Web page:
The Council on American-Islamic Relations has called for Six Days in Fallujah to be deplatformed, and for Valve, Sony, and Microsoft to not sell it on their platforms.
As previously reported, Six Days in Fallujah was originally announced in 2009 by Atomic Games and Konami. While set to release in 2010, the game was cancelled by Konami shortly after its announcement due to backlash over its subject matter.
The original and new incarnation follows a fireteam during the Second Battle of Fallujah in 2004; and in collaboration with over 100 Marines, Soldiers, and Iraqi civilians who contributed their stories and eyewitness accounts from the battle.
The game seeks to be a documentary as much as a video game, and promises to provide gamers with a realistic and authentic portrayal of the events of the Second Battle of Fallujah from people who experienced it firsthand.
The battle itself took place in 2004; where Iraqi insurgents including Al Qaeda controlled city of Fallujah. While documentaries claimed the US had used white phosphorous as a chemical weapon against civilians (rather than illumination or a smokescreen), the US military has denied this, using it against combatants [1, 2].
A petition was recently released demanding the game be cancelled or banned; as it “promotes the mass murder of Iraqis by American invaders” and “will also inevitably breed a new generation of mass shooters in America and brainwash gamers into thinking RACISM IS OK.”
In March 2019, Oxford University released a “definitive” study, declaring “no link” between violent video games, and violent tendencies in teenagers. The report aligns with the findings of several other studies already conducted before [1, 2, 3, 4, 5, 6, 7].
In spite of this, several game developers from the Middle-Eastern and of Middle-Eastern decent have objected to the game’s development; along with some video game critics such as Anita Sarkeesian.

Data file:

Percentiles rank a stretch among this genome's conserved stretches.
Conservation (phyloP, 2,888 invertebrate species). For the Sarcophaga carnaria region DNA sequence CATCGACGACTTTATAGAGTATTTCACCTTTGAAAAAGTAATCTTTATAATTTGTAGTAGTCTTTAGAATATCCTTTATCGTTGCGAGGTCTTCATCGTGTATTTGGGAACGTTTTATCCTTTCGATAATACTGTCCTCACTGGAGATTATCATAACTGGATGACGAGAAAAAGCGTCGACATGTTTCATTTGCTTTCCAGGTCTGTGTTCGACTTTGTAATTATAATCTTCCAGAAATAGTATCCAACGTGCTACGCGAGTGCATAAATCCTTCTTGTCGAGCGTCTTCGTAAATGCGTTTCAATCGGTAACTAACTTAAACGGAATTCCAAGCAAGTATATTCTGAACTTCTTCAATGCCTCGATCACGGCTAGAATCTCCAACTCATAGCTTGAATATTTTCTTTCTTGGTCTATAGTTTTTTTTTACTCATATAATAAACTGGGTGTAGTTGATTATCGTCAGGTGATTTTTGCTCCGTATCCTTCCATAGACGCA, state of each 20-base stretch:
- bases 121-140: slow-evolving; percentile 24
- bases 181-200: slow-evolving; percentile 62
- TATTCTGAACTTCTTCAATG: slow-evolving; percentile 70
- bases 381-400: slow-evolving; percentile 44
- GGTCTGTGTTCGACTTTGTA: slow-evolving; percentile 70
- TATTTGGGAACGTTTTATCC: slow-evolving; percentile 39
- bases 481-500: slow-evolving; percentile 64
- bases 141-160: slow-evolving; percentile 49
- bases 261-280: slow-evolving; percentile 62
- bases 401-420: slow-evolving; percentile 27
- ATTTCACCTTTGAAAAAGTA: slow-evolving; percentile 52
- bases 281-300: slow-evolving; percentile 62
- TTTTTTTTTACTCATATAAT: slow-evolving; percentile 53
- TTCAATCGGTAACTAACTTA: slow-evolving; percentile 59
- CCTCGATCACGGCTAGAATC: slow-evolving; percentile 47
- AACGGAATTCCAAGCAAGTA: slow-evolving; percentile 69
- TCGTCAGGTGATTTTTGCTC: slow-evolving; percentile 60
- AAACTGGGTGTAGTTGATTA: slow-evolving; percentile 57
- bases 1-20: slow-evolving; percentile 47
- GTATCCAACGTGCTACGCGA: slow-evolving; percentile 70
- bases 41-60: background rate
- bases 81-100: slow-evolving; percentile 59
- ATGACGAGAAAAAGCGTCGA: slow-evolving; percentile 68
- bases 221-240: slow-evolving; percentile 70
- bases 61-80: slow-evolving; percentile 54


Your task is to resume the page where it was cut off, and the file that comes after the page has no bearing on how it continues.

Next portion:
Now, the Muslim advocacy group the Council on American-Islamic Relations (CAIR) have stated they call on Valve, Sony, and Microsoft to not sell the game on Steam, PlayStation, or Xbox consoles. They also include the image with the hashtag #DeplatformSixDays in their statement, and on Twitter.
CAIR claim that at its core the game is an “‘Arab murder simulator’ that glorifies violence that took the lives of over 800 Iraqi civilians, justifies the illegal invasion of Iraq and reinforces Islamophobic narratives.”
Along with the US military’s alleged use of white phosphorous as a weapon, CAIR also mentions the claims and a study suggesting that numerous children born in Fallujah since have had birth defects. CAIR also cites reports from IGN and and TRTWorld; focused on criticism and concern from the aforementioned Middle-Eastern and Middle-Eastern descended developers.
“The gaming industry must stop dehumanizing Muslims,” said CAIR Research and Advocacy Coordinator Huzaifa Shahbaz. “Video games like Six Days in Fallujah only serve to glorify violence that took the lives of hundreds of Iraqi civilians, justify the Iraq war, and reinforce anti-Muslim sentiment at a time when anti-Muslim bigotry continues to threaten human life.”
Six Days in Fallujah launches late 2021 for Windows PC (via Steam), and unannounced consoles.